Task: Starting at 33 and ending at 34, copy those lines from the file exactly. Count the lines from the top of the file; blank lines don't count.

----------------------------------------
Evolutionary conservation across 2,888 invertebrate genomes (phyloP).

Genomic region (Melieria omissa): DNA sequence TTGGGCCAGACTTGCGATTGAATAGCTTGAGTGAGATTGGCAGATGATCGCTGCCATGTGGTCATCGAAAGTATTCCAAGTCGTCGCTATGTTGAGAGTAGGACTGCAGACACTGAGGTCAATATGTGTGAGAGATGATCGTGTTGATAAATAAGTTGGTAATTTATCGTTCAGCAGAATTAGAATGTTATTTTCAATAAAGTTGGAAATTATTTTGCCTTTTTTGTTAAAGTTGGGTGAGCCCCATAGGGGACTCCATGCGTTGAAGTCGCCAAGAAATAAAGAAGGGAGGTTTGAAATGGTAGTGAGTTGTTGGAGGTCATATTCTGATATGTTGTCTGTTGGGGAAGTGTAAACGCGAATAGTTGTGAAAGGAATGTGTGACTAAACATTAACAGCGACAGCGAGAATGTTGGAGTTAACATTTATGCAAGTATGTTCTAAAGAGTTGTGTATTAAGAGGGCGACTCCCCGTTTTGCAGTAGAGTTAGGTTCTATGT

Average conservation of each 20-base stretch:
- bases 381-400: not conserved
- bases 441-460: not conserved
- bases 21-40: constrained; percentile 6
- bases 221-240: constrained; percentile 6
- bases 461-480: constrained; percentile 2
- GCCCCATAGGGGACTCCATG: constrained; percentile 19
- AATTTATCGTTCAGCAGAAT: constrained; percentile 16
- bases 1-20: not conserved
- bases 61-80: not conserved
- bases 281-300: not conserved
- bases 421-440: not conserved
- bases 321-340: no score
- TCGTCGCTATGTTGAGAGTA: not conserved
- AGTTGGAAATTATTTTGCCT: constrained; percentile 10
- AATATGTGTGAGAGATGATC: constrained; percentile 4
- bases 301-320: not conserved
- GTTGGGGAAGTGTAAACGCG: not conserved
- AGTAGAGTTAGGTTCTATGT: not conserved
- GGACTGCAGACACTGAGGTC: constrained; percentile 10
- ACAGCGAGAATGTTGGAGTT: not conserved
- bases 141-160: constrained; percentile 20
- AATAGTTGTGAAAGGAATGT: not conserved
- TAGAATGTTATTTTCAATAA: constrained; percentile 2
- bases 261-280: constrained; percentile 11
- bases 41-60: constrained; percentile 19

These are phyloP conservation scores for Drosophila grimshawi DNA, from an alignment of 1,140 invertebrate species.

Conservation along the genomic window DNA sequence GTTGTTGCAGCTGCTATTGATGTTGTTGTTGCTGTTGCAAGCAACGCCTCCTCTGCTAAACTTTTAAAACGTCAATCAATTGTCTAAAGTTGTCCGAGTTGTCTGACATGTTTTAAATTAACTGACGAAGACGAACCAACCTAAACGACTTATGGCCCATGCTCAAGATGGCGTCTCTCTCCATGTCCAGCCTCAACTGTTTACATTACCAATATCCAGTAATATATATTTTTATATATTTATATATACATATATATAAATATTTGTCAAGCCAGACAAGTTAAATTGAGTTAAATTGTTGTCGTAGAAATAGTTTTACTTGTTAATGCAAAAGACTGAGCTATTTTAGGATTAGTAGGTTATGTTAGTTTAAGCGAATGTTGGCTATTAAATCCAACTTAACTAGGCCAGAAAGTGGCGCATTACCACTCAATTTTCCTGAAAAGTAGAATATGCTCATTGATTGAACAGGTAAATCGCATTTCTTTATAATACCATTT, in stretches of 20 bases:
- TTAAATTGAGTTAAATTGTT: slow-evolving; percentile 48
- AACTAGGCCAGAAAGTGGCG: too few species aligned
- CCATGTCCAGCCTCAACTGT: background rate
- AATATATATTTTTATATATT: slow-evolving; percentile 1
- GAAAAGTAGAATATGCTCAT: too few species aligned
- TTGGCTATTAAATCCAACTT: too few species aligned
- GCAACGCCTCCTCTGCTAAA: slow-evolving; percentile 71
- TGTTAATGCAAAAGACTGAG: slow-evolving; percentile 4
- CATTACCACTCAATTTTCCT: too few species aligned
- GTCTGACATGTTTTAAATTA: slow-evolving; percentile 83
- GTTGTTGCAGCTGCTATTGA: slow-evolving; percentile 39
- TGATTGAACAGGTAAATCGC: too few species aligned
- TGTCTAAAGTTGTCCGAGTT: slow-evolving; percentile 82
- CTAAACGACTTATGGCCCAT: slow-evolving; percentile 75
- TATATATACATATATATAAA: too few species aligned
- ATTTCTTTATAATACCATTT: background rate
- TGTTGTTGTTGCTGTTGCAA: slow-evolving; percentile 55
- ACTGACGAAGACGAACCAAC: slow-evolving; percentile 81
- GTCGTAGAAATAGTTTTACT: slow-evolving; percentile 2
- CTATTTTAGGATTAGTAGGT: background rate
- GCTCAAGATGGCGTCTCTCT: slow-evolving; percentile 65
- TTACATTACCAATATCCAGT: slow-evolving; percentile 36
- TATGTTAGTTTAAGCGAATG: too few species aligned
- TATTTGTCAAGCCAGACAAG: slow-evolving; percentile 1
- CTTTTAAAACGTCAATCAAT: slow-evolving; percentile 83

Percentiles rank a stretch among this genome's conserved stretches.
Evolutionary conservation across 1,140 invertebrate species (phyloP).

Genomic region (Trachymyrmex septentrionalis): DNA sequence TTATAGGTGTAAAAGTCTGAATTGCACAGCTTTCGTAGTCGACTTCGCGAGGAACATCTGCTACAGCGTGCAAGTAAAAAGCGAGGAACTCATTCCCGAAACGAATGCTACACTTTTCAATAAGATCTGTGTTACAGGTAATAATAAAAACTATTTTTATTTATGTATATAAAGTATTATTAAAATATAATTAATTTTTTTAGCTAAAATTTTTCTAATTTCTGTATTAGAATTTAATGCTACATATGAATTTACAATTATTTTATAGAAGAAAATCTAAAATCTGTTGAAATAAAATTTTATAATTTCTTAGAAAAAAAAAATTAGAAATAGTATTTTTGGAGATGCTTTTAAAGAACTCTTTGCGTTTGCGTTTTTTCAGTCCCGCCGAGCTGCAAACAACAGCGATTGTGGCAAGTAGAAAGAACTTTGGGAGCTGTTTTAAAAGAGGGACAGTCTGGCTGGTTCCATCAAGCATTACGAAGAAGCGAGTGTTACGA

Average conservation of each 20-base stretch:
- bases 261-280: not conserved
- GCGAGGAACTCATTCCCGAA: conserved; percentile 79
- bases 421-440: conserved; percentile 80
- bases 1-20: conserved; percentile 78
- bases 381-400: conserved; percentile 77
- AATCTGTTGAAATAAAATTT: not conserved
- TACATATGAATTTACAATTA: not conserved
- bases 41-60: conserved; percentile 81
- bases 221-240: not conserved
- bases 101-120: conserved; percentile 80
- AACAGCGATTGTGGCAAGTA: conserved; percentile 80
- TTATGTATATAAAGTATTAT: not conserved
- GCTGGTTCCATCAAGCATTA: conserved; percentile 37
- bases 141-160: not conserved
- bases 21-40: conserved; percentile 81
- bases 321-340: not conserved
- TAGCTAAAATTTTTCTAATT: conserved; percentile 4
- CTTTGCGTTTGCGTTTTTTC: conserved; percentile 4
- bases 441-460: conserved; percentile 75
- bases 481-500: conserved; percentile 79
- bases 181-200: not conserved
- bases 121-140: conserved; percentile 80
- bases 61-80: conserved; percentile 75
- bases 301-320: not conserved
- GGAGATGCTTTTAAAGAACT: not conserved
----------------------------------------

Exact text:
- CCATGTCCAGCCTCAACTGT: background rate
- AATATATATTTTTATATATT: slow-evolving; percentile 1